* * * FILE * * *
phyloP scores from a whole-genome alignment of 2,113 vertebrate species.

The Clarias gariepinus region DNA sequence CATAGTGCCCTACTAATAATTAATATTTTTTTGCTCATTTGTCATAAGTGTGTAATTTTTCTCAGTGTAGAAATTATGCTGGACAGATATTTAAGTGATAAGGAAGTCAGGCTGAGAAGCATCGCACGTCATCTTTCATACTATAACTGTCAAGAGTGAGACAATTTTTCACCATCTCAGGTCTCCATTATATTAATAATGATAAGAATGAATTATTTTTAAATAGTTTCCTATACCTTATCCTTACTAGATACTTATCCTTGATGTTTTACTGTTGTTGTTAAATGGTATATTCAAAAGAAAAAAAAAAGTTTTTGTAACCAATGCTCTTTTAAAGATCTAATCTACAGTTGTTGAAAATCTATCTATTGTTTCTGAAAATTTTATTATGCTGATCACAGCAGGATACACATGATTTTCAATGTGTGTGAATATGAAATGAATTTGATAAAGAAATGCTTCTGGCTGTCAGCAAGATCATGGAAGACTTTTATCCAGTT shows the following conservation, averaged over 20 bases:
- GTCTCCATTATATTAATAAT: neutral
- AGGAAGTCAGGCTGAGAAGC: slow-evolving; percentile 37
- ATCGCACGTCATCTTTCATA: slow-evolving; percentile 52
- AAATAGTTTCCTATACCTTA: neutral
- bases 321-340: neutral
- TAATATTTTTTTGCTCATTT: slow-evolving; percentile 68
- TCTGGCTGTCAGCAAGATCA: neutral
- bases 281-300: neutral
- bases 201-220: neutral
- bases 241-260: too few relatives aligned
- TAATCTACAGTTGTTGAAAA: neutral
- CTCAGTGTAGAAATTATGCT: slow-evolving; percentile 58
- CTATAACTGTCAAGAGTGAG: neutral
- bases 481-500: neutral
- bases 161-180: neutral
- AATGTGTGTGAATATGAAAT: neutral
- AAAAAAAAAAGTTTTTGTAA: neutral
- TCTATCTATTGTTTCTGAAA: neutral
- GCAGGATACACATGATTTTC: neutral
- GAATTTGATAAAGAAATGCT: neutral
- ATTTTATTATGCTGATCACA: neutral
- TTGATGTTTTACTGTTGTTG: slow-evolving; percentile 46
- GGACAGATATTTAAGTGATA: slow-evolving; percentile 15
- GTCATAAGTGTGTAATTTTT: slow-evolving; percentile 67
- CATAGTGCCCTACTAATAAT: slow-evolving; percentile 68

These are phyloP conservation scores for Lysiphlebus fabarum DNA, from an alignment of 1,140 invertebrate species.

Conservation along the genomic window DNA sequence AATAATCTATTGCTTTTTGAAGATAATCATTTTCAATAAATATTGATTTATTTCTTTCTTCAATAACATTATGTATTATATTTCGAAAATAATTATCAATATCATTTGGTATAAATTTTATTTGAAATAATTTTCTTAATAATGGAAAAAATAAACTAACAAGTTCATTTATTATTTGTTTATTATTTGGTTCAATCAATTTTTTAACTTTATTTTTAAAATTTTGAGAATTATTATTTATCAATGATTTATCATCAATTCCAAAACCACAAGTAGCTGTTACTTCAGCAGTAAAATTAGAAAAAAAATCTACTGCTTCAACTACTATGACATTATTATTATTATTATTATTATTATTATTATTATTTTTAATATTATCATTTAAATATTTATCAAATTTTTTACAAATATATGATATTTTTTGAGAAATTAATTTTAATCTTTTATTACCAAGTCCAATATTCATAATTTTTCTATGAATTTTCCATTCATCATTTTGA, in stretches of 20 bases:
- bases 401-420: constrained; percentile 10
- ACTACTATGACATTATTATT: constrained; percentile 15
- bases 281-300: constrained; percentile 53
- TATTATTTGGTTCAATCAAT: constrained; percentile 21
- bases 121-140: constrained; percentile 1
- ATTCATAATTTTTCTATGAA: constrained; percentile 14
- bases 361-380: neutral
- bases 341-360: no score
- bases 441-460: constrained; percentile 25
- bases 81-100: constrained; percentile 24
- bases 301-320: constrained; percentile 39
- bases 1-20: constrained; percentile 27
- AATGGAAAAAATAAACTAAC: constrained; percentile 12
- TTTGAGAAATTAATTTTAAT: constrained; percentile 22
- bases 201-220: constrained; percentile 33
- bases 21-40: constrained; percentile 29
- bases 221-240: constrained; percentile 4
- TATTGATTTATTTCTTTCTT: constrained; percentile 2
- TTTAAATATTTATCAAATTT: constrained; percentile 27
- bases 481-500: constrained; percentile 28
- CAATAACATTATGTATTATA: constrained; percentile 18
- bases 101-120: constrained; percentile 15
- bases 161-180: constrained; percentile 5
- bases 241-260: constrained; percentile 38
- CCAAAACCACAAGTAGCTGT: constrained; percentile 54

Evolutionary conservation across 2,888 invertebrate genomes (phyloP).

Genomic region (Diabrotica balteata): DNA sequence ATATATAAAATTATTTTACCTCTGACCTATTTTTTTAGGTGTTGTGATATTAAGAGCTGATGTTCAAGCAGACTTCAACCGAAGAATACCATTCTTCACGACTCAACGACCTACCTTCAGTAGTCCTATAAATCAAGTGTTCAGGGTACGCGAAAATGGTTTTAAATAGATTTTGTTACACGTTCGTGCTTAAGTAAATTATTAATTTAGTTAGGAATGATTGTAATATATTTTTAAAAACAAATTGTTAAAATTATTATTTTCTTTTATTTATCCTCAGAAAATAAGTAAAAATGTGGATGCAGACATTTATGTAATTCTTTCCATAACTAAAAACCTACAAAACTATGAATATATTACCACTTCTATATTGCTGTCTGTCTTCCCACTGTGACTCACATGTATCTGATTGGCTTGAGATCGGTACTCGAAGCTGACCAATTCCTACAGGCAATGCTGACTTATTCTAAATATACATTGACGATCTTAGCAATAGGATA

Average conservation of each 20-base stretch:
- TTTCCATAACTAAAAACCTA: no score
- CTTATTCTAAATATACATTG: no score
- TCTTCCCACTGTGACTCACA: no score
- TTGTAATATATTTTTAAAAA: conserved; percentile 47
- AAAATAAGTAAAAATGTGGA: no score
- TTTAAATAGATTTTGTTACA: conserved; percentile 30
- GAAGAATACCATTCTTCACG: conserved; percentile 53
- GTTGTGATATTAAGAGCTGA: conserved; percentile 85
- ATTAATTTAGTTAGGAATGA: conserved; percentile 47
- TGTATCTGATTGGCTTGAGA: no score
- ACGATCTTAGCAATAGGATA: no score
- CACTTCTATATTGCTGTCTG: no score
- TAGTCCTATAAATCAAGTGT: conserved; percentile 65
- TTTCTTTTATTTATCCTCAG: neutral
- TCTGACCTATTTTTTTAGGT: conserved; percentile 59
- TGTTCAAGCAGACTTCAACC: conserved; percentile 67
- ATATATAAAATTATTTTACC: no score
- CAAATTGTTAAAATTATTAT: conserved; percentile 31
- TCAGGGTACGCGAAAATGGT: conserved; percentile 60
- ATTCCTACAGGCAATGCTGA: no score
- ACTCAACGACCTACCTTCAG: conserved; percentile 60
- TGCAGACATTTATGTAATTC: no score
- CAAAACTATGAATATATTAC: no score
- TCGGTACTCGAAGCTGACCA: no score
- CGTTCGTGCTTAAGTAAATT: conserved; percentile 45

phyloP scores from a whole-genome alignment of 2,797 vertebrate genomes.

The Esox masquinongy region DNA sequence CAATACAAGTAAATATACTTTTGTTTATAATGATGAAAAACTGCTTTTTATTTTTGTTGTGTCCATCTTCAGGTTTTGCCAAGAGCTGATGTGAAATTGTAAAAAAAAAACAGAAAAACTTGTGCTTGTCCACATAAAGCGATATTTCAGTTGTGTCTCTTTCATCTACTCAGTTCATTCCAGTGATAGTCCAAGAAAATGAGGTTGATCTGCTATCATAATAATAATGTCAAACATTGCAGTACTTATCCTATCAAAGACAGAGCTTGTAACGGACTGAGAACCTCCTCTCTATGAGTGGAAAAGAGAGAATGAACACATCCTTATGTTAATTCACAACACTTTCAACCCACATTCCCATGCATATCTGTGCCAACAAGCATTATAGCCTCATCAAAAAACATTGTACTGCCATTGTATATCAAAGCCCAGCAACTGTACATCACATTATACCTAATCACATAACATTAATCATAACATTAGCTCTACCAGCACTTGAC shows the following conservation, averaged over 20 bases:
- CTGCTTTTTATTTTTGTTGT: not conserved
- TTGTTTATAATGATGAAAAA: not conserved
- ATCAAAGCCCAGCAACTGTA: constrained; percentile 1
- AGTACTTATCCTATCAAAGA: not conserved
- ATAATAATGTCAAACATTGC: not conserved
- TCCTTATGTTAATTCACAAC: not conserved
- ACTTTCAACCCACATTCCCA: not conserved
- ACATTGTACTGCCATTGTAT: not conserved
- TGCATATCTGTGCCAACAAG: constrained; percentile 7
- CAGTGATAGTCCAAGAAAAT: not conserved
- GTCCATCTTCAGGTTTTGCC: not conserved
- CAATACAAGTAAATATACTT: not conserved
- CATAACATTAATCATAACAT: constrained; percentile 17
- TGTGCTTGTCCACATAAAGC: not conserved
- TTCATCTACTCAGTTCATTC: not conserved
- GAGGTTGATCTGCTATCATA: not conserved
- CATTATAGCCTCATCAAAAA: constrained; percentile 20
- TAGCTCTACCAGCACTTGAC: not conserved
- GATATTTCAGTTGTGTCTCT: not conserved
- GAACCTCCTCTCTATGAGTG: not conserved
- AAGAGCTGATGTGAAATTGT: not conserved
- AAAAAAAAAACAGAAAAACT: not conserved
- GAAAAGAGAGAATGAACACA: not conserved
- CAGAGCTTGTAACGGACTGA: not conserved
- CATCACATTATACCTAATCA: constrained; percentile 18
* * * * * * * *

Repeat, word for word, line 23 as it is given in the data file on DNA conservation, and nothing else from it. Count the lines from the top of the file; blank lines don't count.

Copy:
- ATTTTATTATGCTGATCACA: neutral